Greensleeves: Folk Music of the British Isles

Modern floral

Armonico Consort, Christopher Monk dir.
Signum Classics SIGCD447

[dropcap]T[/dropcap]his is hardly folk-music – for instance, three items (Morley, Pearsall and Stanford) have nothing to do with folk, and much of the rest have irrelevant backing. The best is Holst’s version of I love my love, which develops from simplicity gradually into more elaboration that works. The original Greensleeves  from c.1580 is dubious as a folk song; the tune first appeared as a standard bass pattern, which has the first chord on B flat rather than G minor (in the usual pitch). Most of the rest are messed up by over-elaborate backing and prettiness. The title gives nothing to imply that this isn’t a recording of folk music: more plausible would be single voice or with a simple instrument. I initially wrote a more positive version of this review, but by the next day I felt more critical. The longer I live, the more I prefer unaccompanied or simple backing. There’s nothing on the cover that fits with genuine or imitated folk-song. There is some virtue, however, in the booklet.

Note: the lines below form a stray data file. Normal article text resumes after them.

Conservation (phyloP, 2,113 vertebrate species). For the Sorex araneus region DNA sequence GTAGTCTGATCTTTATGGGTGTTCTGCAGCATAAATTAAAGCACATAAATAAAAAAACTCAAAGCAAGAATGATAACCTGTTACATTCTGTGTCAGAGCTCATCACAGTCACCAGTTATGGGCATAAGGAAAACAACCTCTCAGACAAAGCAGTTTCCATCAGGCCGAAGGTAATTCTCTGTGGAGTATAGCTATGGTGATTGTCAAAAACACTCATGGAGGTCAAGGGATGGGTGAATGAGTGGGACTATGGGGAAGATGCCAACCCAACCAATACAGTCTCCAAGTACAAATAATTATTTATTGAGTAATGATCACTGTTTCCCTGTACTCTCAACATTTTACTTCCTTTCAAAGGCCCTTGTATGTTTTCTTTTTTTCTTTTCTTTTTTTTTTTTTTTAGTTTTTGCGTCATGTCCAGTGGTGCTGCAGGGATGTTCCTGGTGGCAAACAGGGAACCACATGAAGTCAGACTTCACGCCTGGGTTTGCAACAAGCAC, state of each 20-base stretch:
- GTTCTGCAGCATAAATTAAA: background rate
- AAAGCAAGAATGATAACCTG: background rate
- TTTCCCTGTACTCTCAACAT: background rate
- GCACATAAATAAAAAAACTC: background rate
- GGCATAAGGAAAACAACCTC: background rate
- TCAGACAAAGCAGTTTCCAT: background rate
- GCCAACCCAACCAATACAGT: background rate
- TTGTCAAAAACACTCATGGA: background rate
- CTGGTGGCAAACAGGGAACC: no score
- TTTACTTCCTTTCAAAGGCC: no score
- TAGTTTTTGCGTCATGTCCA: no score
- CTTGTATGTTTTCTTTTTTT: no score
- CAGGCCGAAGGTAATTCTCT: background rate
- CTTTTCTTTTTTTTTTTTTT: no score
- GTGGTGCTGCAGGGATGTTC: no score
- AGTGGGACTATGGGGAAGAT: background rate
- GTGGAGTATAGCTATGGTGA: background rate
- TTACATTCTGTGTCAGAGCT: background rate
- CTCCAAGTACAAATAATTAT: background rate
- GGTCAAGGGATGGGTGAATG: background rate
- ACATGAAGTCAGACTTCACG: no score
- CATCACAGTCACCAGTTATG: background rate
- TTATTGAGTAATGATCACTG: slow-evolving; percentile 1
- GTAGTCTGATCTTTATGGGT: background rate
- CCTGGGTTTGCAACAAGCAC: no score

Clifford Bartlett